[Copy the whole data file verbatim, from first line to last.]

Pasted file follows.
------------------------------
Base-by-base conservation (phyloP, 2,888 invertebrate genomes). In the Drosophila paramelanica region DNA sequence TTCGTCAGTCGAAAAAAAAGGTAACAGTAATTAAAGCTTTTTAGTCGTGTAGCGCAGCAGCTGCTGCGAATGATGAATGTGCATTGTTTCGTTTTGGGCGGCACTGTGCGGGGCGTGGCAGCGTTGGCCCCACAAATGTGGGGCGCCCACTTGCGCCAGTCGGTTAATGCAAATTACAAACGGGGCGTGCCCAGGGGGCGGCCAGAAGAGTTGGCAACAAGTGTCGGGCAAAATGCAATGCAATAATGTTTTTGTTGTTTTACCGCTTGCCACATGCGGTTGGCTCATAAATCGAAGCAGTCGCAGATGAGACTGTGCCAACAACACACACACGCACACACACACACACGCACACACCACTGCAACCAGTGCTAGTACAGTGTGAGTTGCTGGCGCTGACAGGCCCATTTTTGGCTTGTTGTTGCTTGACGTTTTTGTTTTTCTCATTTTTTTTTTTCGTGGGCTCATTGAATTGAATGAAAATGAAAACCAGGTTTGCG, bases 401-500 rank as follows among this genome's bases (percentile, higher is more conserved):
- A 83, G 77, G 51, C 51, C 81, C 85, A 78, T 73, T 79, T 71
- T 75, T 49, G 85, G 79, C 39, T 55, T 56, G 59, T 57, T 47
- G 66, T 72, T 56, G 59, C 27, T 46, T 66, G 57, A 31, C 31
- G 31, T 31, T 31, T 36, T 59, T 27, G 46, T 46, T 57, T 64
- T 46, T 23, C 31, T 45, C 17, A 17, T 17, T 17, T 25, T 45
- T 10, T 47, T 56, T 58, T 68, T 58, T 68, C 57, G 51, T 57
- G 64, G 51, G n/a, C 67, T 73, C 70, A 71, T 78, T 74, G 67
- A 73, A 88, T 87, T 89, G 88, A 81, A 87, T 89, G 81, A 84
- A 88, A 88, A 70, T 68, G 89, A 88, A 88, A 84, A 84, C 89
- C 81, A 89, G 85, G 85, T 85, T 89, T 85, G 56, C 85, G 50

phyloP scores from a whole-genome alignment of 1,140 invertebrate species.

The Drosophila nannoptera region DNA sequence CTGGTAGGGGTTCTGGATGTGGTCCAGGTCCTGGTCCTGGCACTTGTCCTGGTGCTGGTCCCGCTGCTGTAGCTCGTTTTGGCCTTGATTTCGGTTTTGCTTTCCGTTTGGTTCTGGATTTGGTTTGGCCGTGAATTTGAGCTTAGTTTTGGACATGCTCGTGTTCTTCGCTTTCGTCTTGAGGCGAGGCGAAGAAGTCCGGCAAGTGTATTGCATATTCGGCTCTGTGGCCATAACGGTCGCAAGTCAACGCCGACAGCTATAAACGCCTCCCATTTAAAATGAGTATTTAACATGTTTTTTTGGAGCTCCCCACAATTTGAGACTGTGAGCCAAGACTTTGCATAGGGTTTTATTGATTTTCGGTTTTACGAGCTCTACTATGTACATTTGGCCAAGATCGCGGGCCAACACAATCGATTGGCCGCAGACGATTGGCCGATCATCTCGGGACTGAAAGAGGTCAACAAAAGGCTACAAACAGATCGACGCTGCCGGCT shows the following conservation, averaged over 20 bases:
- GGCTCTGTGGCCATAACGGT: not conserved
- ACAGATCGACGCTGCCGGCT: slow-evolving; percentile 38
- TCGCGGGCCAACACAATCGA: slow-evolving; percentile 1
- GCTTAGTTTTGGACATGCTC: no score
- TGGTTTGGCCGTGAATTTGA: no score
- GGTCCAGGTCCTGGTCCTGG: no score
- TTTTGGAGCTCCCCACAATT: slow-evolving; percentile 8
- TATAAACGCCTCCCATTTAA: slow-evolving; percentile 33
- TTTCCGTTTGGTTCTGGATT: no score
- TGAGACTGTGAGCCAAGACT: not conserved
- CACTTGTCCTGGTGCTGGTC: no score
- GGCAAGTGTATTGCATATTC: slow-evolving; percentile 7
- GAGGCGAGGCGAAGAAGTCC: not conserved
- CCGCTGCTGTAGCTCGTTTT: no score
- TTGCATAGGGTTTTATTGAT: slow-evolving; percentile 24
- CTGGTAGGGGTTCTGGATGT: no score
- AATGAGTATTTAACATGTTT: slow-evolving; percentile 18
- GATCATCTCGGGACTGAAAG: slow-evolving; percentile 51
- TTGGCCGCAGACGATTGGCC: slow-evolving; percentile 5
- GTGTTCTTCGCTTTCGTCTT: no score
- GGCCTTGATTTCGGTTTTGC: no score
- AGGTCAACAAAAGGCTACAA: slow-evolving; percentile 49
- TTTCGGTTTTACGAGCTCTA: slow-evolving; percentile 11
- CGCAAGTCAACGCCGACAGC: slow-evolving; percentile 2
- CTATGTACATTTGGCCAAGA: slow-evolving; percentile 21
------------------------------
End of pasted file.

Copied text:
Base-by-base conservation (phyloP, 2,888 invertebrate genomes). In the Drosophila paramelanica region DNA sequence TTCGTCAGTCGAAAAAAAAGGTAACAGTAATTAAAGCTTTTTAGTCGTGTAGCGCAGCAGCTGCTGCGAATGATGAATGTGCATTGTTTCGTTTTGGGCGGCACTGTGCGGGGCGTGGCAGCGTTGGCCCCACAAATGTGGGGCGCCCACTTGCGCCAGTCGGTTAATGCAAATTACAAACGGGGCGTGCCCAGGGGGCGGCCAGAAGAGTTGGCAACAAGTGTCGGGCAAAATGCAATGCAATAATGTTTTTGTTGTTTTACCGCTTGCCACATGCGGTTGGCTCATAAATCGAAGCAGTCGCAGATGAGACTGTGCCAACAACACACACACGCACACACACACACACGCACACACCACTGCAACCAGTGCTAGTACAGTGTGAGTTGCTGGCGCTGACAGGCCCATTTTTGGCTTGTTGTTGCTTGACGTTTTTGTTTTTCTCATTTTTTTTTTTCGTGGGCTCATTGAATTGAATGAAAATGAAAACCAGGTTTGCG, bases 401-500 rank as follows among this genome's bases (percentile, higher is more conserved):
- A 83, G 77, G 51, C 51, C 81, C 85, A 78, T 73, T 79, T 71
- T 75, T 49, G 85, G 79, C 39, T 55, T 56, G 59, T 57, T 47
- G 66, T 72, T 56, G 59, C 27, T 46, T 66, G 57, A 31, C 31
- G 31, T 31, T 31, T 36, T 59, T 27, G 46, T 46, T 57, T 64
- T 46, T 23, C 31, T 45, C 17, A 17, T 17, T 17, T 25, T 45
- T 10, T 47, T 56, T 58, T 68, T 58, T 68, C 57, G 51, T 57
- G 64, G 51, G n/a, C 67, T 73, C 70, A 71, T 78, T 74, G 67
- A 73, A 88, T 87, T 89, G 88, A 81, A 87, T 89, G 81, A 84
- A 88, A 88, A 70, T 68, G 89, A 88, A 88, A 84, A 84, C 89
- C 81, A 89, G 85, G 85, T 85, T 89, T 85, G 56, C 85, G 50

phyloP scores from a whole-genome alignment of 1,140 invertebrate species.

The Drosophila nannoptera region DNA sequence CTGGTAGGGGTTCTGGATGTGGTCCAGGTCCTGGTCCTGGCACTTGTCCTGGTGCTGGTCCCGCTGCTGTAGCTCGTTTTGGCCTTGATTTCGGTTTTGCTTTCCGTTTGGTTCTGGATTTGGTTTGGCCGTGAATTTGAGCTTAGTTTTGGACATGCTCGTGTTCTTCGCTTTCGTCTTGAGGCGAGGCGAAGAAGTCCGGCAAGTGTATTGCATATTCGGCTCTGTGGCCATAACGGTCGCAAGTCAACGCCGACAGCTATAAACGCCTCCCATTTAAAATGAGTATTTAACATGTTTTTTTGGAGCTCCCCACAATTTGAGACTGTGAGCCAAGACTTTGCATAGGGTTTTATTGATTTTCGGTTTTACGAGCTCTACTATGTACATTTGGCCAAGATCGCGGGCCAACACAATCGATTGGCCGCAGACGATTGGCCGATCATCTCGGGACTGAAAGAGGTCAACAAAAGGCTACAAACAGATCGACGCTGCCGGCT shows the following conservation, averaged over 20 bases:
- GGCTCTGTGGCCATAACGGT: not conserved
- ACAGATCGACGCTGCCGGCT: slow-evolving; percentile 38
- TCGCGGGCCAACACAATCGA: slow-evolving; percentile 1
- GCTTAGTTTTGGACATGCTC: no score
- TGGTTTGGCCGTGAATTTGA: no score
- GGTCCAGGTCCTGGTCCTGG: no score
- TTTTGGAGCTCCCCACAATT: slow-evolving; percentile 8
- TATAAACGCCTCCCATTTAA: slow-evolving; percentile 33
- TTTCCGTTTGGTTCTGGATT: no score
- TGAGACTGTGAGCCAAGACT: not conserved
- CACTTGTCCTGGTGCTGGTC: no score
- GGCAAGTGTATTGCATATTC: slow-evolving; percentile 7
- GAGGCGAGGCGAAGAAGTCC: not conserved
- CCGCTGCTGTAGCTCGTTTT: no score
- TTGCATAGGGTTTTATTGAT: slow-evolving; percentile 24
- CTGGTAGGGGTTCTGGATGT: no score
- AATGAGTATTTAACATGTTT: slow-evolving; percentile 18
- GATCATCTCGGGACTGAAAG: slow-evolving; percentile 51
- TTGGCCGCAGACGATTGGCC: slow-evolving; percentile 5
- GTGTTCTTCGCTTTCGTCTT: no score
- GGCCTTGATTTCGGTTTTGC: no score
- AGGTCAACAAAAGGCTACAA: slow-evolving; percentile 49
- TTTCGGTTTTACGAGCTCTA: slow-evolving; percentile 11
- CGCAAGTCAACGCCGACAGC: slow-evolving; percentile 2
- CTATGTACATTTGGCCAAGA: slow-evolving; percentile 21